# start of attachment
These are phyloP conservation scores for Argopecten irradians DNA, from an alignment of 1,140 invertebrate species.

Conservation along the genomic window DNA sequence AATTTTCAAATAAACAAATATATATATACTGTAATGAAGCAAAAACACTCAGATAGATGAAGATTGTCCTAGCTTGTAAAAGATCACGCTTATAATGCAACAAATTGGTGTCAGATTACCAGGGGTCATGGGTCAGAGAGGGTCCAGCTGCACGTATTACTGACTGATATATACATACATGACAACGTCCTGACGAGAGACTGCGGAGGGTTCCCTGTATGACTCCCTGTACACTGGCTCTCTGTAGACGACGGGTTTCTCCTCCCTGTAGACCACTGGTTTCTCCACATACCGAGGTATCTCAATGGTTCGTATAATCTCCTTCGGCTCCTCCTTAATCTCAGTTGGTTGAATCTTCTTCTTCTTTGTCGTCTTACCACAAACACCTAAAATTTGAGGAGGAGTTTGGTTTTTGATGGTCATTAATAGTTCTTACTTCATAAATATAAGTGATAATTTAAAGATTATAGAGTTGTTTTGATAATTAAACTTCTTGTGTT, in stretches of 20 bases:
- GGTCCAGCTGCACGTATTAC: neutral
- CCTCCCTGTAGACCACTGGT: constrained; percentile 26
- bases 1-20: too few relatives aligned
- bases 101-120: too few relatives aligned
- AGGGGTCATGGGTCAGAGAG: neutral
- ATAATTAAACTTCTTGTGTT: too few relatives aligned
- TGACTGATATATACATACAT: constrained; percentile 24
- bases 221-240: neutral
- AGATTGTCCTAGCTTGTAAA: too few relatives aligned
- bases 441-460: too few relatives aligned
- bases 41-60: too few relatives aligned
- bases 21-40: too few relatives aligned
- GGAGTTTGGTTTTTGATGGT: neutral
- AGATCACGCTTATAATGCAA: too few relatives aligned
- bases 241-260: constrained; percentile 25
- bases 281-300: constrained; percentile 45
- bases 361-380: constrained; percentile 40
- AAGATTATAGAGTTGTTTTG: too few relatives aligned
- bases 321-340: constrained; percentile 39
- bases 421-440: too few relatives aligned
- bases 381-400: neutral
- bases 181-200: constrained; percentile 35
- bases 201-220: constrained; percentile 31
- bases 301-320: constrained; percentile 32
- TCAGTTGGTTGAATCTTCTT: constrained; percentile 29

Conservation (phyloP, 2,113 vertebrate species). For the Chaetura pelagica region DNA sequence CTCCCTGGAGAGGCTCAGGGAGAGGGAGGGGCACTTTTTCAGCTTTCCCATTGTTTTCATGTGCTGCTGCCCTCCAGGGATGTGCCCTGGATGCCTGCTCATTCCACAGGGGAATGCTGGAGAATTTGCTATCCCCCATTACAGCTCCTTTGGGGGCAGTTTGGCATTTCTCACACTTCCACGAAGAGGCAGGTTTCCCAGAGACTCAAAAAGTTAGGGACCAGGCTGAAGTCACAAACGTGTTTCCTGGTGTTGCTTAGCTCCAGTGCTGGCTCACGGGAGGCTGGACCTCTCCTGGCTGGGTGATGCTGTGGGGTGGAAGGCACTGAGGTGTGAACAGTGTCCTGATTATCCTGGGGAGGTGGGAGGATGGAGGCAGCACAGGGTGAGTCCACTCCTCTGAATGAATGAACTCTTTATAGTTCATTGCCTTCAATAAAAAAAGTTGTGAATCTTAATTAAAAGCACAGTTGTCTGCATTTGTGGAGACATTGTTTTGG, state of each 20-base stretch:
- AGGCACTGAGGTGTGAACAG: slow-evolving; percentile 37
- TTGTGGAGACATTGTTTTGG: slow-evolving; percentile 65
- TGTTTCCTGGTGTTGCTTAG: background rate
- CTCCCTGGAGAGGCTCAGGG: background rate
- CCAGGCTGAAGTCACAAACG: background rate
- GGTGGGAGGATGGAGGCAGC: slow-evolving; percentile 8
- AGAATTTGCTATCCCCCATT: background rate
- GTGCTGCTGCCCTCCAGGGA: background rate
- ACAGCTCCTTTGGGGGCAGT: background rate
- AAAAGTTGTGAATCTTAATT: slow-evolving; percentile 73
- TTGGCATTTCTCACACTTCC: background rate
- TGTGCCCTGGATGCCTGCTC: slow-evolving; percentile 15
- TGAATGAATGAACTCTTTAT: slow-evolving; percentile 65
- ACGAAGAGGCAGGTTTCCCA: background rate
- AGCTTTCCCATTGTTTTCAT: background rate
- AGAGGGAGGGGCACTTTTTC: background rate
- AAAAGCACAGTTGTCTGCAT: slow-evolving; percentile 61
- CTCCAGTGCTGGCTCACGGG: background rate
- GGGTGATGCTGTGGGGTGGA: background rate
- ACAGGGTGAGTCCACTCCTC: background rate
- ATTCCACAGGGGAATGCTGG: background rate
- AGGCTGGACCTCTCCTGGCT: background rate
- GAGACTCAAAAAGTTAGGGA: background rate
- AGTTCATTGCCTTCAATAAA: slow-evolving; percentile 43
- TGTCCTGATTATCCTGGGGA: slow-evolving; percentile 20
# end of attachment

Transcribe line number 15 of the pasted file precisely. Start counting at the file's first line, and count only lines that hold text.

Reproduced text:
- GGAGTTTGGTTTTTGATGGT: neutral